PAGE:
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Nonwovens / Technical Textiles

Drylaid Nonwovens

Part one of a five-part series on nonwoven manufacturing technologies

Jürg Rupp, Executive Editor

M ore than 50 years ago, Germany-based Freudenberg introduced the first industrial nonwoven products (See “ Freudenberg Means Nonwovens,” March/April 2008). The first products to be called nonwovens were made with loose fiber using drylaid technology. Nonwovens made using fibrous materials offer many advantages. Almost all kinds of fiber material can be used.

Nonwovens are no doubt among the most promising textile products of the past 10 to 15 years. They are not only replacing traditional textiles, but are also creating new markets for new products.

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A carded drylaid process featuring binder impregnation
All illustrations courtesy of EDANA


Asia Becomes Very Important

With the sustained and rapid economic and social growth in Asia, the development of the nonwovens industry has been pushed forward rapidly in many countries on the Asia-Pacific Rim. Analysts have predicted there will be unlimited prospects for the market of nonwoven materials used in medical, health, hygiene, filtering, geotextiles and agrotextiles, and other industries over the next decade. In 2010, the production of nonwovens in China is predicted to exceed 1 million metric tons, and China and India will become the greatest potential markets for nonwovens equipment, machinery and nonwoven products. China’s developing nonwovens industry will need higher-quality man-made fibers and functional fibers as well as more advanced technology and nonwovens production equipment.

needlepunchcotton
Needlepunch technology is quite flexible — recycled cotton waste can be made into needlepunched nonwovens.

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Three Production Stages

The production of nonwovens can be described as taking place in three stages: web formation; web bonding; and finishing treatments. However, modern technology allows an overlapping of the stages, and in some cases, all three stages can take place at the same time.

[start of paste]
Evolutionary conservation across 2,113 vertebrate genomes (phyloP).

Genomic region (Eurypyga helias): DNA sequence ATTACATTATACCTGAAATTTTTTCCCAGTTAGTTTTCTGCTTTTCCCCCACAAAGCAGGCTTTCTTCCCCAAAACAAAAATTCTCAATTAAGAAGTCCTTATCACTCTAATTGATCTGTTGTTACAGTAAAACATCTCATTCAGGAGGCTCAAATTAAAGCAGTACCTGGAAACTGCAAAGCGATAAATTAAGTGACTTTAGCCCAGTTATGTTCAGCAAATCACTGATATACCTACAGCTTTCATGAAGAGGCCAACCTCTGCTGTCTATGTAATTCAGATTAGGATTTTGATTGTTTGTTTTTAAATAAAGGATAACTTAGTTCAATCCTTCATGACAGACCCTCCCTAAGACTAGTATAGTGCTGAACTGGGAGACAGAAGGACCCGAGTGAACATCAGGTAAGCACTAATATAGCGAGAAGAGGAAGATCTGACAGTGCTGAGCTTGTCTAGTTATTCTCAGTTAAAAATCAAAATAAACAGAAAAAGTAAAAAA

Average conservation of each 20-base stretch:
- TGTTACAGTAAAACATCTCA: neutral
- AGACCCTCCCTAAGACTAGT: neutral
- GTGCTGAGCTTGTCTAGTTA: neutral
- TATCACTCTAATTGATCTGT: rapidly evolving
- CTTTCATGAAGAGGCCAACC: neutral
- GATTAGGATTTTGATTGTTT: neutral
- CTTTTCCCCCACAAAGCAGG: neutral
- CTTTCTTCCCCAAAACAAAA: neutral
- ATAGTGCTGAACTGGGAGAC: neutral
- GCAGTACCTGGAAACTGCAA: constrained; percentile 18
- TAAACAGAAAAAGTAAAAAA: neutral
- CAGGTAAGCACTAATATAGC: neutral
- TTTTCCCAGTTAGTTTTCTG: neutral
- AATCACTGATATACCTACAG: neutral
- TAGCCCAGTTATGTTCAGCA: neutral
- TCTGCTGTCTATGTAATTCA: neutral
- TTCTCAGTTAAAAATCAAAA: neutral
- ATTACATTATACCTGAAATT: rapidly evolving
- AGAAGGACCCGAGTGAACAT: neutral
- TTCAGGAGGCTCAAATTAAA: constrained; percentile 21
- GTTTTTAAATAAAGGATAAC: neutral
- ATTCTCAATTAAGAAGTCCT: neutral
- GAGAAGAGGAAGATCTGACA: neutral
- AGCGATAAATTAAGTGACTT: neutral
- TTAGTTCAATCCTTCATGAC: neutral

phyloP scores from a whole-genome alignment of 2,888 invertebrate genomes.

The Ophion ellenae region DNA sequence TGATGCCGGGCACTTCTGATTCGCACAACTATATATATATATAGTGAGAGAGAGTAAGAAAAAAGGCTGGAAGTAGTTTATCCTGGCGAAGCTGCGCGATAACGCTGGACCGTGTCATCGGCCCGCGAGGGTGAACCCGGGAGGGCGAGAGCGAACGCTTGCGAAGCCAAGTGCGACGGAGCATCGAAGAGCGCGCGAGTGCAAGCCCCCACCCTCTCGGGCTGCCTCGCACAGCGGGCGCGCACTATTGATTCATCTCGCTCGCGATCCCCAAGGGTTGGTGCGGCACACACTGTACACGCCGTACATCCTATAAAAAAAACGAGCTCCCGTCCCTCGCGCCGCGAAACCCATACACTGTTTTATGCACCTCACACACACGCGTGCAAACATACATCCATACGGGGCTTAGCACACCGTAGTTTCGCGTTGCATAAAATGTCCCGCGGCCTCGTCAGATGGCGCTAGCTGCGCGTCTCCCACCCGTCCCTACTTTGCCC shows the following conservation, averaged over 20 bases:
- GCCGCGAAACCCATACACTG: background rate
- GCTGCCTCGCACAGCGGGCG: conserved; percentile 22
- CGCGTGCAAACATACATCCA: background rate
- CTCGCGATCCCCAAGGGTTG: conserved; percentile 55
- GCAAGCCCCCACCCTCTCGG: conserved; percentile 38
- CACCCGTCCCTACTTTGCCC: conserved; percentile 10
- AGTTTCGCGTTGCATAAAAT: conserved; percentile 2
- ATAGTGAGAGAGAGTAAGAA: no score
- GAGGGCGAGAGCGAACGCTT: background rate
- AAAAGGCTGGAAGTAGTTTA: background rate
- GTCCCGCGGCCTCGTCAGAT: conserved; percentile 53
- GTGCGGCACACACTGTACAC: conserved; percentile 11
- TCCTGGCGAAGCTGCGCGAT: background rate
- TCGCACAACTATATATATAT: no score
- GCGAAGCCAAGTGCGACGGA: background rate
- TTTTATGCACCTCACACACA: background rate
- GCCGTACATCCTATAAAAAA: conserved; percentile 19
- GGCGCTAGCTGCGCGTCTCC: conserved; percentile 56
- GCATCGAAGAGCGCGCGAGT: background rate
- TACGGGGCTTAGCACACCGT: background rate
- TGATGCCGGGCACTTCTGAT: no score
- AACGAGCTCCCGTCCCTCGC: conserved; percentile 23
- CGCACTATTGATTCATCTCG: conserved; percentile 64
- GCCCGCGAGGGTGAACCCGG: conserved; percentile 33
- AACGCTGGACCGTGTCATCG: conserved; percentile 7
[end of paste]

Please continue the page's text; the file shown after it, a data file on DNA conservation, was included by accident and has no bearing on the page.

The opportunity to combine different raw materials and different techniques accounts for the diversity of the nonwovens industry and its products. This diversity is enhanced by the ability to engineer nonwovens to have specific properties and perform specific tasks.

p33
Short-fiber airlaid process

Web Formation


Nonwovens production begins with the arrangement of fibers in a sheet or web. The fibers can be staple fibers packed in bales, or filaments extruded from molten polymer granules. Four basic methods are used to form a web, and nonwovens are usually referred to by one of these methods: drylaid; spunlaid; wetlaid; or other techniques.

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Drylaid

There are two methods of drylaying — carding and airlaying. Carding is more or less the same starting process as in spinning. It starts with the opening of the fiber bales, natural or man-made, which then are blended according to the requested characteristics of the final product. After homogeneous blending, the fibers are processed into a web by a carding machine. Of utmost importance is the configuration of the carding drums, which gives the final nonwoven product its fabric weight and fiber orientation. The fiber orientation is very important in terms of the machine direction/cross direction ratio of the product. An ideal value would be an isotropic value of 1:1 in both the horizontal and vertical direction. In a further process, the web can be parallel-laid, where most of the fibers are laid in the direction of the web travel, or they can be random-laid. Typical parallel-laid carded webs result in  nonwovens with good tensile strength, low elongation and low tear strength in the machine direction; and the reverse in the cross direction. Relative speeds and web composition can be varied to produce a wide range of properties.

p34a
A chemical (adhesion) web-bonding process featuring saturation/impregnation

Airlaid

Another technology of transforming fiber material into a nonwoven product is the airlaid technology. One of the major advantages of this technology is the fact that very short fiber material can be applied. This is of special interest for recycled fiber material such as cotton waste from spinning and yarn material, for example.